Thursday September 28, 2017
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Datuk Paul Low said the new integrity department will not be costly to establish and is crucial to institutionalise ongoing efforts to ensure civil servants practice good governance and integrity. — Picture by Saw Siow FengDatuk Paul Low said the new integrity department will not be costly to establish and is crucial to institutionalise ongoing efforts to ensure civil servants practice good governance and integrity. — Picture by Saw Siow FengKUALA LUMPUR, Sept 28 — The government’s planned new integrity department will not be costly to establish and is crucial to institutionalise ongoing efforts to ensure civil servants practice good governance and integrity, a minister has said.

Datuk Paul Low, minister in the Prime Minister’s Department, addressed criticism by Malaysian Anti-Corruption Commission (MACC) chief Tan Sri Dzulkifli Ahmad that the planned National Integrity and Good Governance Department (JITN) would incur unnecessary costs that could be used to enhance enforcement agencies’ welfare and manpower.

“It won’t cost much, most of the staff will be used is existing staff or redeployment within government and retraining,” he told Malay Mail Online when contacted today.

Low confirmed that JITN will largely carry out the same functions and efforts that he is currently doing under his ministerial portfolio of Governance, Integrity and Human Rights under the Prime Minister’s Department.

He then went on to explain that the new government department will ensure that efforts to transform the civil service — in terms of good governance, integrity and human rights compliance — would go on in the future without being dependent on any individual.

“I’m already doing the same thing. Now we are formally institutionalising it. We are already doing it. Now we are institutionalising it under JITN.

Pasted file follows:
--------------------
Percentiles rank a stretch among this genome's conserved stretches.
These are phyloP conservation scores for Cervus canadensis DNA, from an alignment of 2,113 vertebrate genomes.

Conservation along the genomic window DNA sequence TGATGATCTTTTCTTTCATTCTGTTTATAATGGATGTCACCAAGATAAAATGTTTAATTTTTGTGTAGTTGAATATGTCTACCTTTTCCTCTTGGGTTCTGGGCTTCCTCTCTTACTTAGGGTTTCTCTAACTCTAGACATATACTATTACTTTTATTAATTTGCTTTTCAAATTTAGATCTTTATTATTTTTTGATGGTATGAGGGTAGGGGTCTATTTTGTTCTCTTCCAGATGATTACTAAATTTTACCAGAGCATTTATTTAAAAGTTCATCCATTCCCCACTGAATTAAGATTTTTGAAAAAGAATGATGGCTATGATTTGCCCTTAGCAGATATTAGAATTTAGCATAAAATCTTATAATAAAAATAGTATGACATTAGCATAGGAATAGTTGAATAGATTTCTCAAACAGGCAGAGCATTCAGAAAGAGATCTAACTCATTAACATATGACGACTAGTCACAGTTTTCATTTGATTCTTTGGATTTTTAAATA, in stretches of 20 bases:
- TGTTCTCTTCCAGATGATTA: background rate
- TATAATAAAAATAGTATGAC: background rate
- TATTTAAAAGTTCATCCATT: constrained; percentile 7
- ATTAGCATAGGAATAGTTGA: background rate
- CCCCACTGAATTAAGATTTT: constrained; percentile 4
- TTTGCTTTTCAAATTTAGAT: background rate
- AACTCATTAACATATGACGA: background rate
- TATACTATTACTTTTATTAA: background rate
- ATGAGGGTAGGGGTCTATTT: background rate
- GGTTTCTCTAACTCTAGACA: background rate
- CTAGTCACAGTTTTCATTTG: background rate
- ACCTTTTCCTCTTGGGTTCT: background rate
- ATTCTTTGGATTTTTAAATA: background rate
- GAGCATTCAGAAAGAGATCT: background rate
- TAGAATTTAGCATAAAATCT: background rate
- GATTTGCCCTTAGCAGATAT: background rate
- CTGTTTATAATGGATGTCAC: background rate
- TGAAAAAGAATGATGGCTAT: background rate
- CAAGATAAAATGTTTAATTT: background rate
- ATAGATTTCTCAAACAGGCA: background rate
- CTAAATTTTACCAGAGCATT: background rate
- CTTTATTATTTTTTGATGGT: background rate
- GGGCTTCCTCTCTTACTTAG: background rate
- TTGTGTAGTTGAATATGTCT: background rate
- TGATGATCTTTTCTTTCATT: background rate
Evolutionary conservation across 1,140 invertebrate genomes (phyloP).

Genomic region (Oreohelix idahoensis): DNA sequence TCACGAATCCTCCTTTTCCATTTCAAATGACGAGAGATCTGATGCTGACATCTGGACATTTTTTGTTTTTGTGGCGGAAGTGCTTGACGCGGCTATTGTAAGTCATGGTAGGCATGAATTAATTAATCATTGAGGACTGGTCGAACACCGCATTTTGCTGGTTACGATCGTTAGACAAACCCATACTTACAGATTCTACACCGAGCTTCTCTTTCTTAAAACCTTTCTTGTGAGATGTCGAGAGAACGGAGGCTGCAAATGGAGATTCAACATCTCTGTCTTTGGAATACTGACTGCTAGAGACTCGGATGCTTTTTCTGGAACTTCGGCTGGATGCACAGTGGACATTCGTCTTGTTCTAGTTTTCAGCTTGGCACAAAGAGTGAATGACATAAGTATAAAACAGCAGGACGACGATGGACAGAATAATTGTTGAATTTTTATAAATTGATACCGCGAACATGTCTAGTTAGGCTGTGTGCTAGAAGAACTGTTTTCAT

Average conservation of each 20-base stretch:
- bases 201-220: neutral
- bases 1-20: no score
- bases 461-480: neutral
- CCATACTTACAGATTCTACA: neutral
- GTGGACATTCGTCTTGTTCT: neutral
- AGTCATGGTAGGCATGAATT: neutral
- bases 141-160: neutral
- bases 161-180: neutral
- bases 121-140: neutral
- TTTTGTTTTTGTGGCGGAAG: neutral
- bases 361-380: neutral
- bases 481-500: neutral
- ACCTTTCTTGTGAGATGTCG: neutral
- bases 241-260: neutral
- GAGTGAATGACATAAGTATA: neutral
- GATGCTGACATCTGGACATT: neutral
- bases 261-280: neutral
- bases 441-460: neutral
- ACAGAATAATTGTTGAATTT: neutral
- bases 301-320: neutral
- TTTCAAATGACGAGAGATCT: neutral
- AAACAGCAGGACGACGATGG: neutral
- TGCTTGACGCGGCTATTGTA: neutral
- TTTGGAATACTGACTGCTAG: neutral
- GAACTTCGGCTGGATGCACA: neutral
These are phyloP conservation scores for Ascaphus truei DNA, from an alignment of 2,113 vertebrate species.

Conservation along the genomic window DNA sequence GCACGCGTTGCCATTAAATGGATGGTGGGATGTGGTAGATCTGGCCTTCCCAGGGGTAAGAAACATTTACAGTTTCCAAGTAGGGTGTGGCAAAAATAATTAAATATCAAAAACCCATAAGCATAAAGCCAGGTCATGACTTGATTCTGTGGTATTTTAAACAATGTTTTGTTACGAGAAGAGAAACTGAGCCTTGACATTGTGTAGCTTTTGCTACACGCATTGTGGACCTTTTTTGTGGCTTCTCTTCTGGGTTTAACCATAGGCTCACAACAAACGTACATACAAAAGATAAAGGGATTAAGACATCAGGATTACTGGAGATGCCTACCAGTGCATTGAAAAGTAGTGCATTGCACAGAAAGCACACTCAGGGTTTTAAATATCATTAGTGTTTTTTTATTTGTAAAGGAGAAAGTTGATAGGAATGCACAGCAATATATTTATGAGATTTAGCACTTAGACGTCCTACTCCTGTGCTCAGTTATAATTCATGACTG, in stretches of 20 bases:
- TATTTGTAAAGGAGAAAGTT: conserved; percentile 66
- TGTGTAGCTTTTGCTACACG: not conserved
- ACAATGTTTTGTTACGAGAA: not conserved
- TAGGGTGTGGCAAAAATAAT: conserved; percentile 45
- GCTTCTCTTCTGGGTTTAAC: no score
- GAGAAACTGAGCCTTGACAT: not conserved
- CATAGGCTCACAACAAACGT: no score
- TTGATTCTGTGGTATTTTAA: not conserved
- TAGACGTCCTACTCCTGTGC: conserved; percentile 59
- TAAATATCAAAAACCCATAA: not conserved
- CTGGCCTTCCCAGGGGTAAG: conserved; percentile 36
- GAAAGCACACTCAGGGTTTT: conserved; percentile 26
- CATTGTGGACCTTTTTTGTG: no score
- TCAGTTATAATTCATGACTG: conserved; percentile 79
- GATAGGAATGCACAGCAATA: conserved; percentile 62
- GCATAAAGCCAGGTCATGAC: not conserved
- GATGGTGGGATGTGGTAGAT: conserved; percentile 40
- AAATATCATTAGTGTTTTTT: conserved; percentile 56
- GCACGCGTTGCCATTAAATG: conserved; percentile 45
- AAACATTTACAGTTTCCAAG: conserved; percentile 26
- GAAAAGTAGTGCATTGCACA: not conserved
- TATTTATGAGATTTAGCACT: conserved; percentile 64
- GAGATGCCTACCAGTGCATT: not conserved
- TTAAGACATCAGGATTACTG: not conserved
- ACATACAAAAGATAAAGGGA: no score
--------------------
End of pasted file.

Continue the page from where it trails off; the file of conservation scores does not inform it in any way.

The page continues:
“This is a normal progression, we want to institutionalise what we are doing, so there is sustainability as well,” he said.

“It doesn’t depend on presence of minister. It will continue to be there,” he said. “It’s continuity and sustainability because transformation doesn’t take five years, 10 years; it’s continuing forever.”

Beyond the need to put in the necessary infrastructure and to have an institution leading integrity efforts, Low said forming JITN will mean that it will have its own budget and have more support and flexibility in terms of administration.

With JITN leading initiatives to transform the civil service, Low said the government department will also act as a coordinating body for institutions and all government agencies and work closely with all ministries.

“We are basically a ministry that supports other ministries in good governance,” he said.

“The other thing I want to mention is what we need is to build up civil servants’ expertise in this area, who will be able to drive these changes. So with JITN, then it’s much easier to train civil servants who will be experts in this subject matter,” he said.

While JITN will not be involved directly in the training of civil servants, it will provide infrastructure and facilitate such training and take the lead or set the agenda, he said.

No overlap, complementary role

Low also responded to Dzulkifli’s criticism earlier this week that upgrading Low’s division within the Prime Minister’s Department into JITN was unnecessary as there were existing bodies like the MACC, the Malaysian Institute of Integrity (IIM), the Human Rights Commission of Malaysia (Suhakam), the Enforcement Agency Integrity Commission (EAIC).

Low said there would be no “overlap” between JITN’s and MACC’s functions, as JITN is focused on transformation efforts and not involved in enforcement efforts.

As for the rest, Low said JITN will “complement” their efforts and play a supportive role, acting as their liaison with the government to bring up proposals for changes.

“Suhakam is independent. As a minister, I liaise with them. As a minister, I have to protect their independence and ensure enough resources for their work. I will be the communication point with them and the government and Cabinet.

“The same thing with EAIC and I help them to ensure their independence and as well as make sure resources are allocated to them and (raise) any proposal to empower them,” he said, adding that JITN will “collaborate” with IIM — an empowering body not involved in enforcement—to find solutions.

Yesterday, Low said the Cabinet had decided this July 28 to establish JITN, which will among other things facilitate the government’s engagement with civil society organisations as part of efforts to improve governance, integrity and compliance with good practices of human rights.

Today, Low said a big part of JITN’s duties would be in policy-making and to make recommendations for revamp of government processes where necessary, as well as enhance civil servants’ capacity and strengthening institutional infrastructure for the transformation efforts. 

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